I’ll say it. This is my favorite region of Morocco. I could easily spend a week in this valley, staying at the beautiful Chez Pierre guesthouse, hiking through the Monkey Fingers gorge, taking a 4WD trip across the high desert, through the Valley of the Roses, into the remote towns of Agoulzi and Bou Tharar, walking through local Berber villages, interacting with all kinds of people, eating homemade food and simply enjoying this genuine area that few travelers visit. Take your time, spend a few days here and you will undoubtedly fall in love with this region too!

Coming out of the valley, you’ll head west on the N10 and continue to the N9 which will send you directly to…

Marrakech

Eventually, though, you’ll need to get going and the next drive will take you up and over the mountains one last time en route to Marrakech. On the way, you can stop in Ourzazate (famous for its film studios and casbahs), you can wander through Ait ben Haddou (UNESCO village where many films were made, such as Babel, The Mummy and Gladiator) and you should also stop at every viewpoint you can along the twisty, stunning mountain route.

Then, once in Marrakech, check in to your accommodation (again, I’d go with a local riad in the medina), head to the main square in the old quarter, Jemaa el-Fnaa, and cap off your day with great food and a lively atmosphere that begins as soon as the sun sets.

During your stay in Marrakech, I can highly recommend visiting the Marjorelle Gardens, the House of Photography Museum and the Bahia Palace. Then spend the rest of your time wandering the massive markets and old city (as you can see, Morocco is great for this!) and letting the experiences unfold.

Morocco Trip - Marrakech Market

From Marrakech, if you have time, you could also drive to the coastal town of Essouira, either as a day trip or for a couple of nights. Essouira offers a beach, citadel, art galleries, traditional craft workshops, the lively Moulay Hassan Square, great food and more.

And then, from either Essouira or Marrakech, the drive back to Casablanca is a direct one, where you can drop off your car and spend one last night before your Morocco road trip comes to and!

Morocco Road Trip – Final Thoughts

To complete all of the above, you would need 3 weeks if you want to have sufficient time in each destination. If you don’t visit Chefchaouen and possibly Meknes, you could do the circuit in two weeks and that’s what I’d recommend if that’s the time frame you’re working with.

Either way, Morocco needs to be seen. During the small-group tours I organize in Morocco, it’s quite common for participants to find themselves completely surprised at the sheer diversity of landscapes, sights, people and experiences that we come across. Part of this is because Morocco is the kind of country that makes getting off the beaten path very doable, and that leads to activities and interactions that go beyond what you may see online.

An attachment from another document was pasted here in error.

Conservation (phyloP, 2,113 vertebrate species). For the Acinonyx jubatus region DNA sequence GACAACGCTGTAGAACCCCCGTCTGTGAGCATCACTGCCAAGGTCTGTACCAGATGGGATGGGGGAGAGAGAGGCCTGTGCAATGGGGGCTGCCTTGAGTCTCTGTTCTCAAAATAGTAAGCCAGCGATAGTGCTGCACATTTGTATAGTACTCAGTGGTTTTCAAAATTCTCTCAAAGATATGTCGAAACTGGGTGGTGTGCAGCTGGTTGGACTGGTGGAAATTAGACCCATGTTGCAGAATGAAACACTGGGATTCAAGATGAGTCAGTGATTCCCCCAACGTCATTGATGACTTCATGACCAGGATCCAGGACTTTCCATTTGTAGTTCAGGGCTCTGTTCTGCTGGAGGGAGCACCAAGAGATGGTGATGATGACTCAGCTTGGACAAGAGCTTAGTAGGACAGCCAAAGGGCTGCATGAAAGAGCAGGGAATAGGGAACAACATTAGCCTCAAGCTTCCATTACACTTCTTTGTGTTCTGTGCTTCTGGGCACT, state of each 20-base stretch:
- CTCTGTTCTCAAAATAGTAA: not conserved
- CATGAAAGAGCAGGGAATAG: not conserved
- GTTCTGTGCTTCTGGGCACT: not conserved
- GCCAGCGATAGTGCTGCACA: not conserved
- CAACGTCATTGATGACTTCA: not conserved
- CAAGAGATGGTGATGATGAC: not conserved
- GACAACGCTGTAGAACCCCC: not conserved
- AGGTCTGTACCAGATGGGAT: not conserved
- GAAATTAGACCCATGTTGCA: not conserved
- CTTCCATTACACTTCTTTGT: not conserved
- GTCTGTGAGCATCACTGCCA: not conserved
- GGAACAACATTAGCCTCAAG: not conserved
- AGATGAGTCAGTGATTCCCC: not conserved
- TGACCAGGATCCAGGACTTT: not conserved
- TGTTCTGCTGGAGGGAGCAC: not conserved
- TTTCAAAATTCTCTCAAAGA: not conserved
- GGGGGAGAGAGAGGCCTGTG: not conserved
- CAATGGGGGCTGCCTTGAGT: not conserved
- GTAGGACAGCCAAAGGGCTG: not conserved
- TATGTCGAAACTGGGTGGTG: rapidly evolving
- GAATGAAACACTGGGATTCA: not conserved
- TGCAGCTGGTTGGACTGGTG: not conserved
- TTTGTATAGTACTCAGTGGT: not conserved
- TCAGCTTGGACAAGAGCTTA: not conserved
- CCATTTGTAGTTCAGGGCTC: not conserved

Even in the cities of Marrakech and Fes, two of the most visited places in the country, all it takes is a wander down random lanes or a quick conversation with a market vendor or peeking into a beautiful quiet doorway…and before you know it, you’re away from the crowds, having the kind of local, authentic travel experience that Morocco offers visitors around every corner.

Enjoy your trip and if you have any questions at all, just let me know!


If you have more time, consider extending your Morocco road trip to the remote and otherworldly Western Sahara.

The post A Great Morocco Road Trip: My Favorite Itinerary and Car Rental Tips appeared first on Wandering Earl.

Spanish Residency Card (TIE): All You Need to Know

Spanish Residency Card Paperwork

As mentioned before, the process to gather all of my documents and to apply for my Spanish non-lucrative visa was actually MUCH smoother and quicker than I anticipated. I got all my paperwork ready in one week and my visa was approved in only 10 days.

You can read my detailed instructions on how to apply for the Spanish non-lucrative visa here:
Non Lucrative Visa for Spain: How I Applied in Just 1 Week

However, once the non-lucrative visa has been issued, that’s only the first step. You must complete the next steps once you arrive in Spain in order to get your Spanish Residency Card (TIE).


The Next Step: TIE – Tarjeta de Identidad de Extranjero (Spanish Residency Card)

Once your visa is approved and you either pick up your visa at the Spanish consulate or receive your passport with visa in the mail (whichever option you chose), keep in mind that…

1. You have 3 months to enter Spain from the date your visa was issued

AND

2. Once in Spain, you need to apply for your TIE (Spanish Residency Card) within 30 days

The first part is easy. Just make sure you enter Spain within 3 months of your visa issue date!

The second part is more complicated. But now that I’ve completed the process, I’m going to share every detail on how to get your TIE once in Spain.